It’s a bright Canadian summer morning as I make my way down the vineyards of Chateau des Charmes in Niagara-on-the-lake, a charming, old-world town of just 14000 residents in Ontario state. It’s not harvesting season yet, so the vines are bare, the grapes a mere potential of a sweet future. The winery’s tour operator Anastasia shows us through the process of wine-making before we reach our final destination – the tasting counter. Here, an exhaustive menu confronts me – there are reds, whites and specialty wines. But the one name on the list that draws me is a 2007 Cabernet Franc Icewine, a rich, ruby-coloured estate-bottled wine with aromas of cassis and cedar, with cranberry and strawberry notes. One whiff and sip into it, I am sure wine is never going to taste the same again.
Ice wine finds its origin about two hundred years ago in the valleys of Germany where the winter frost was harsh enough to freeze the grapes still on their vines. It became a lucrative business about fifty years ago, and finally hit mainstream wine menus across the world in the 1980s when Canadian winery Inniskillin got into the action. With its chilly, frosty winters working to its advantage, Canada quickly grew in this domain and is now the largest producer of ice wines in the world. Ontario, where we sampled the local ice wine, contributes 75 per cent of Canada’s ice wine production.
Legend goes that this delicacy was discovered by accident when some farmers left the grape harvest on the vine to use as animal fodder because of harsh weather conditions. Later when the grapes were pressed, they produced a very sweet must. Further experimentation, processing and technological advances led to this wine being coveted as the second highest priced of all wines available in the world.
The ingredients account for most of the end result of any produce, and ice wine ingredients too come from a distinguished lineage of grapes. The most often used are Riesling (a German specialty), Vidal (popular in Canada), and the red grape Cabernet Franc that we sampled. Many other varieties are being experimented with at present, such as the white Seyval Blanc and Chardonnay, and the red Merlot and Pinot Noir, in countries as far and wide as Australia, Austria, Croatia, Czech Republic, France, Hong Kong, Hungary, even Israel.
But while the pedigree is important, the timing has to be perfect, as do the climatic conditions. The temperature needs to go down to –8°C or colder after the grapes are ripe, which means that grapes need to hang on the vines for months after a regular harvest. If the weather freezes too early in the year, the grapes wouldn’t have ripened enough to pick. If the freeze comes too late, the grapes may rot, drop, or be eaten by animals. Similarly, if the freeze is too severe, the juice of the grapes cannot be extracted. There are stories of wineries having broken their pneumatic presses while pressing extra-frozen, rock-hard grapes in the extreme cold.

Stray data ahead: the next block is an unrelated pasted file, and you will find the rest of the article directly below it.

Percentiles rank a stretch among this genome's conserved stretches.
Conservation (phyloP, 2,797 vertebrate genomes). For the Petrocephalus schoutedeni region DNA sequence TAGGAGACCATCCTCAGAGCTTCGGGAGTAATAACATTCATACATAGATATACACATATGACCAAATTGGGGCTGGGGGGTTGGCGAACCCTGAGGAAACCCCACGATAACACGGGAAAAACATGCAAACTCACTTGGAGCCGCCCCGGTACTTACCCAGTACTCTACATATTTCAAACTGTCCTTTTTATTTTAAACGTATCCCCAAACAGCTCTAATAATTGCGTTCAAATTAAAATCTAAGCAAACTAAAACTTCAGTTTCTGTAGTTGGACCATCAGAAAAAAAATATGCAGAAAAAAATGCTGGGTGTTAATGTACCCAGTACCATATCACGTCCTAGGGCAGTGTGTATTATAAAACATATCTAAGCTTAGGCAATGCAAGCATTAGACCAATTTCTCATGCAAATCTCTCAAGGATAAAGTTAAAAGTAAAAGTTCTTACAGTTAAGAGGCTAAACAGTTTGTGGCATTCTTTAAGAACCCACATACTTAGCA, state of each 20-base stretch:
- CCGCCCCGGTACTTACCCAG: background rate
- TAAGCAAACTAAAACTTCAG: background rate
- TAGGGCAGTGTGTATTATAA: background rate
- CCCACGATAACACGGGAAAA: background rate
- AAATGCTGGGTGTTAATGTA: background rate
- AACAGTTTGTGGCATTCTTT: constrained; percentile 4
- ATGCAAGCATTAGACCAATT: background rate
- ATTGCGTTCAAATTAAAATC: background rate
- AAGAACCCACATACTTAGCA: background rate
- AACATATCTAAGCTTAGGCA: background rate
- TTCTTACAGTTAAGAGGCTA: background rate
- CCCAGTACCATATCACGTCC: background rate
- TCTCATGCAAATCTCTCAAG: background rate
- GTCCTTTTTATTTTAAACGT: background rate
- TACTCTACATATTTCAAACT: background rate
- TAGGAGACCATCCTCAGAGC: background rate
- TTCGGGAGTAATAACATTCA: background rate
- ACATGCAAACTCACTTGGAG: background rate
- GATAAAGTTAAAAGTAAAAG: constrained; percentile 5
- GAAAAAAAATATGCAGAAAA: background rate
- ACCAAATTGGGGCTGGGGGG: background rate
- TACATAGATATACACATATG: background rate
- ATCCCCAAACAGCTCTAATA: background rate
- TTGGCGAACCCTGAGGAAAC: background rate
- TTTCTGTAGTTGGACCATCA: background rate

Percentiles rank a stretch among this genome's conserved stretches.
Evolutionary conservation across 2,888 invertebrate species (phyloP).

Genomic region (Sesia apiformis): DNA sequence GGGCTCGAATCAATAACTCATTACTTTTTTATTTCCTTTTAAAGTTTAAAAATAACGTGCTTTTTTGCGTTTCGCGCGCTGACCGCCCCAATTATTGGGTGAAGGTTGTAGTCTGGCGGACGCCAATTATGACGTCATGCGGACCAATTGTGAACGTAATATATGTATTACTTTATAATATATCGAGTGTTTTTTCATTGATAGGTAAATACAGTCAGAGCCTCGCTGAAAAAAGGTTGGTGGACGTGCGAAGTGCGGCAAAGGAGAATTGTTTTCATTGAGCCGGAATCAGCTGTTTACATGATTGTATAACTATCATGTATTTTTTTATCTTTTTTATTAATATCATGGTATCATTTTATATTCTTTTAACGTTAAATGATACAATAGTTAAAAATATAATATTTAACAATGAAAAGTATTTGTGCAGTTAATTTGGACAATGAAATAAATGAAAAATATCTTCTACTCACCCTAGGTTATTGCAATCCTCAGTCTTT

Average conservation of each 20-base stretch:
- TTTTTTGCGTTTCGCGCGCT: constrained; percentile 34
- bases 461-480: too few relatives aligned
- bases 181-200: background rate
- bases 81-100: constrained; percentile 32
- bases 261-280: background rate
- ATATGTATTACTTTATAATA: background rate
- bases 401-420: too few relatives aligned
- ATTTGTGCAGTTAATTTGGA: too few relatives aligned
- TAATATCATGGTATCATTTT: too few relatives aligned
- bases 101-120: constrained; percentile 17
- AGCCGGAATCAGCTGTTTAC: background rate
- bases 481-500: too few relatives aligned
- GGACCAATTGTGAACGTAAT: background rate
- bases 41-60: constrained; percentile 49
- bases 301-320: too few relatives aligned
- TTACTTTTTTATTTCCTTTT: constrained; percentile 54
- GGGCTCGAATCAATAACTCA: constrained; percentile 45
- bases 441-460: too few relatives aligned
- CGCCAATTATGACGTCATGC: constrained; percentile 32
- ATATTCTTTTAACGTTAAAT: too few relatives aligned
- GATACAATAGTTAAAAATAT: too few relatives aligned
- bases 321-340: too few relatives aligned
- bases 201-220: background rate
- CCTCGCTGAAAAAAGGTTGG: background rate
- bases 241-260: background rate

The next challenge lies in the collection. Harvest necessarily happens in peak winters. Pickers often have to work at night or early morning, harvesting the grapes within a few hours of freezing over, as the fruit needs to be pressed while still frozen. Cellar workers, too, have to work in unheated rooms for the same reason. The handpicked grapes are then pressed throughout the night without de-stemming or crushing. An ambient temperature of –10°C or colder has to be maintained throughout the process.
This technique yields only a fraction of the normal yield (approximately 10 to 20 per cent) as most of the natural water portion of the juice remains in the press in the form of ice crystals. When these crystals are strained, what emerge are a few precious drops of silky, sweet, unadulterated liquid. This is further put through a process of arduous fermentation at just the right temperatures using a special form of yeast. The high sugar level leads to a slower-than-normal rate of fermentation and it can take months to complete the process, as against days or weeks for regular wines.
In countries that have perfected the art of natural thawing, such as Austria, Germany and Canada, the grapes must freeze naturally to be called ice wine as per local and international laws. In other countries, there are some winemakers who use a process of mechanical freezing to simulate a frost without having to leave the grapes to hang for extended periods. These wines, made using cryoextraction, are sometimes called ‘icebox wines’. White ice wines tend to be pale yellow or light gold in colour; reds are light burgundy or light pink. Served chilled as dessert wines, they are usually refreshing and sweet to taste, with a medium to full body and a long, lingering finish. The alcohol content in ice wines is lower than in regular wines – it usually varies from 6 per cent in German Rieslings to almost 13 per cent in their Canadian counterparts.
Due to the high risk-factor in the business, lower yield of grape musts and its longer and more difficult fermentation process, ice wines are significantly more expensive than table wines. They are often sold in smaller bottles (200 ml or sometimes 375 ml) and need careful preservation. Royal DeMaria introduced five cases of Chardonnay ice wine in 2006 with a half-bottle price set at approximately Rs 14 lakh, making it the world’s most expensively priced wine. The ageing of this wine is highly subjective to taste: while some like it old, others feel ageing takes away it acidic pungent flavour. As a relatively new wine on the block, this debate is perhaps part of the growing process.
“Ice wine is like amrit (elixir); it is truly ambrosial! Each one must enjoy the joys of ice wine both as a dessert and with a dessert,” opines Subhash Arora, president of the Delhi Wine Club and an Inniskillin loyalist. The brand has plans to retail in India soon. Get set for a heady rush of luxurious sweetness.
(With inputs by Kuhu Kochar)